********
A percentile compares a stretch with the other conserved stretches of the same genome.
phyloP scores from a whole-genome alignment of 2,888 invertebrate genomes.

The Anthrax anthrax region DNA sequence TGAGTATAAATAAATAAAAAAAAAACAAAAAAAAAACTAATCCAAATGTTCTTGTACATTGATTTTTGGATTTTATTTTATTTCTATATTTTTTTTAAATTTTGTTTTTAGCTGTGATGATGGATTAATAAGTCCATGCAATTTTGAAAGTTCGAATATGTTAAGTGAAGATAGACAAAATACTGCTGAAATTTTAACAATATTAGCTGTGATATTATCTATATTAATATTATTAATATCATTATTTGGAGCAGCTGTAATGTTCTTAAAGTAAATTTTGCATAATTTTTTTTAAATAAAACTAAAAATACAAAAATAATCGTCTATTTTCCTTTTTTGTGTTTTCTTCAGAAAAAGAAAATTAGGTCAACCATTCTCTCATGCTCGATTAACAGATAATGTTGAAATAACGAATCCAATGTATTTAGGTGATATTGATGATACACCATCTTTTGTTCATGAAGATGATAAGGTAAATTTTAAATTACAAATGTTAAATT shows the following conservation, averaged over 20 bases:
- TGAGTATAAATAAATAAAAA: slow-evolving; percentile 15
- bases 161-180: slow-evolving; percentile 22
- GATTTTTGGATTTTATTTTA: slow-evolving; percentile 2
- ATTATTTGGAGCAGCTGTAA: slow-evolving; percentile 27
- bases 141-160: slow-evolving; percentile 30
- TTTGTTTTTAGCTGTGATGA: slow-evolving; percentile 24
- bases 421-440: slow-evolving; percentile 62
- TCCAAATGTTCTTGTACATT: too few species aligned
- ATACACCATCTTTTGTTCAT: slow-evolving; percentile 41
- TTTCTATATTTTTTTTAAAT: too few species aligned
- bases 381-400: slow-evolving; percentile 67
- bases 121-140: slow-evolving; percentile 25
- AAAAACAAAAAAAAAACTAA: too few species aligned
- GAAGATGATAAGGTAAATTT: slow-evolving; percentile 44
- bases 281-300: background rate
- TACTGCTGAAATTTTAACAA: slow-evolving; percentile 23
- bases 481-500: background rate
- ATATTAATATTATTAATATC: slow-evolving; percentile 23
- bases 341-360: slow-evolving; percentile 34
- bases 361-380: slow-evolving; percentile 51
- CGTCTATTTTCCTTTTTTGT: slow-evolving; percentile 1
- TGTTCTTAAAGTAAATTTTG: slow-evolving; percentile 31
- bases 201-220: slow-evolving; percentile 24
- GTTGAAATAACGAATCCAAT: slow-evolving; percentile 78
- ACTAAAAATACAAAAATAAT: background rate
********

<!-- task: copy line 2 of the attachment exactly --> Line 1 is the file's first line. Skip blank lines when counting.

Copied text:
phyloP scores from a whole-genome alignment of 2,888 invertebrate genomes.